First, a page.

Lennox’s ascension is a testament to both perseverance and the tangible impact of technology. In the music industry, the Internet can become a real-life representation of the tortoise and the hare. Going viral yields immediate results — a fan base that rises exponentially within days and, in some cases, can result in a record deal. But many artists who lean too heavily on that method find themselves with short-lived fame; viral isn’t always viable. Conversely, there’s sustainability in the slow build. In this way, Lennox has found a perfect home with Dreamville.
J. Cole may be the quintessential example of what organic success in the Internet era looks like. He released a slew of mix tapes that eventually earned him a deal with Jay Z’s Roc Nation label in 2010, and all four of his albums since have held the No. 1 spot on the Billboard 200 chart.
Though still early in her career, Lennox has followed a similar path. She began uploading covers to YouTube and, later, original songs to SoundCloud. Her covers garnered some attention, but not enough to book any serious shows. In 2013, she released her “Ariography” EP — a seven-track showcase of her majestic voice and candid songwriting. This EP eventually caught Omen’s ear and inspired him to reach out for a collaboration that would lay the groundwork for her introduction to Cole.
“At the end of the day, I was getting really close to quitting,” Lennox confesses. “I was starting to accept that maybe I’m just going to be a SoundCloud singer, and that’s when Dreamville came and saved me.”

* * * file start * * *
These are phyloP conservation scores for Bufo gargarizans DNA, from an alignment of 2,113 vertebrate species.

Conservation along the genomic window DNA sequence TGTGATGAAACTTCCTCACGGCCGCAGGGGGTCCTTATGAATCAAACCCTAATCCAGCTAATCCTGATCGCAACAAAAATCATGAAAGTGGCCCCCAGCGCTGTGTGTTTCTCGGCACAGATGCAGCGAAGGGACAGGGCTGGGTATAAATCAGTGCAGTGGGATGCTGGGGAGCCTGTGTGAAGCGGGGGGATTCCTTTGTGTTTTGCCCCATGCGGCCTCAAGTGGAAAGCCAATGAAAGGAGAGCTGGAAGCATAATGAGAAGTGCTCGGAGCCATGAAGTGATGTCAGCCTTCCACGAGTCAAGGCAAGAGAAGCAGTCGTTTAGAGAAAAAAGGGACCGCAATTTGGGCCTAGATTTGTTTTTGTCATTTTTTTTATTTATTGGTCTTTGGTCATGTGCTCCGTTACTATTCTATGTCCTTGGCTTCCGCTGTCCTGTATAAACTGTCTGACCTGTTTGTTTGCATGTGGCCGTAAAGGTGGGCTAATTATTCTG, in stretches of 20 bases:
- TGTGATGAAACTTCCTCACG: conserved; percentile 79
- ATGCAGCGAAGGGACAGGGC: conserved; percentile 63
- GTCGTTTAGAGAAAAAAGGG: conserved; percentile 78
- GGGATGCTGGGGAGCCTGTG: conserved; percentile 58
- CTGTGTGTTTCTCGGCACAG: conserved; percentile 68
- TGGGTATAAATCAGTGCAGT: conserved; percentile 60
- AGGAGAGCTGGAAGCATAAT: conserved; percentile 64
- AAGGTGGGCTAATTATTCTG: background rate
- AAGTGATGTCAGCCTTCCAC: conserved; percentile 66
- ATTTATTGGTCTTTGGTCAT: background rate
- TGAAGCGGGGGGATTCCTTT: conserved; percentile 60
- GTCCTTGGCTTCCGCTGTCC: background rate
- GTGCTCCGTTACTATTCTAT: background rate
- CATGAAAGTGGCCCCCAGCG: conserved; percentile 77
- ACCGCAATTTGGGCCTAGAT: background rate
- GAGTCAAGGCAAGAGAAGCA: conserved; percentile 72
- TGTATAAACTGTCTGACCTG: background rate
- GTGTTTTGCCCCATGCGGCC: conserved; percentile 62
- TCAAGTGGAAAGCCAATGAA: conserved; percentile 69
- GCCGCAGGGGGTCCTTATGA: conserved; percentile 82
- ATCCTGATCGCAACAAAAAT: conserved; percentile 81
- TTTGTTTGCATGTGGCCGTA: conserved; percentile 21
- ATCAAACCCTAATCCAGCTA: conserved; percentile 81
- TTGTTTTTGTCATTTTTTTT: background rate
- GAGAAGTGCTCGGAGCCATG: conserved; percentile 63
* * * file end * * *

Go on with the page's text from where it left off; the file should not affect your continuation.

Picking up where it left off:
That frankness conveys throughout every facet of her presentation. Her onstage and offstage appearance is casual and natural, though there’s an undefinable star quality that makes her stand out in a room. She’s poised and graceful; the anxiety she talks about is all but invisible to onlookers. Her aesthetic is one that’s undervalued in an industry that prizes glammed-up versions of a woman’s sexuality.
“People come in and tell them they have to look super-sexy or dress like this or dance like this,” Hamad says. “Sometimes when people see that, they don’t recognize that. They don’t know that person. Those people are not in your everyday lives.”
Certainly, relatability plays a role in Lennox’s draw. It feels easy to connect to her in music, and as she’s found her voice, she’s found the courage to be a better version of herself. “There are other things about a woman that’s sexy, like her intellect, what she’s saying, the natural beautiful coils that spring out of her hair, what she stands for.”
One of those things she stands for is unadulterated self-love and making music that reflects that. Her “Pho” EP encapsulates the multidimensional experience of womanhood in a language that alternates between profane and politically correct sensuality. She’s found relief in the Dreamville method that encourages its artists to make the music they want to make and not the music that “works.” If a chart topper is in the cards for Lennox, it will be on her own terms.
“They instill in us that the best feeling is making a song from your heart that just happens to take off,” she says. “It’s the best feeling when you’re not trying too hard for it. It’s a blessing.”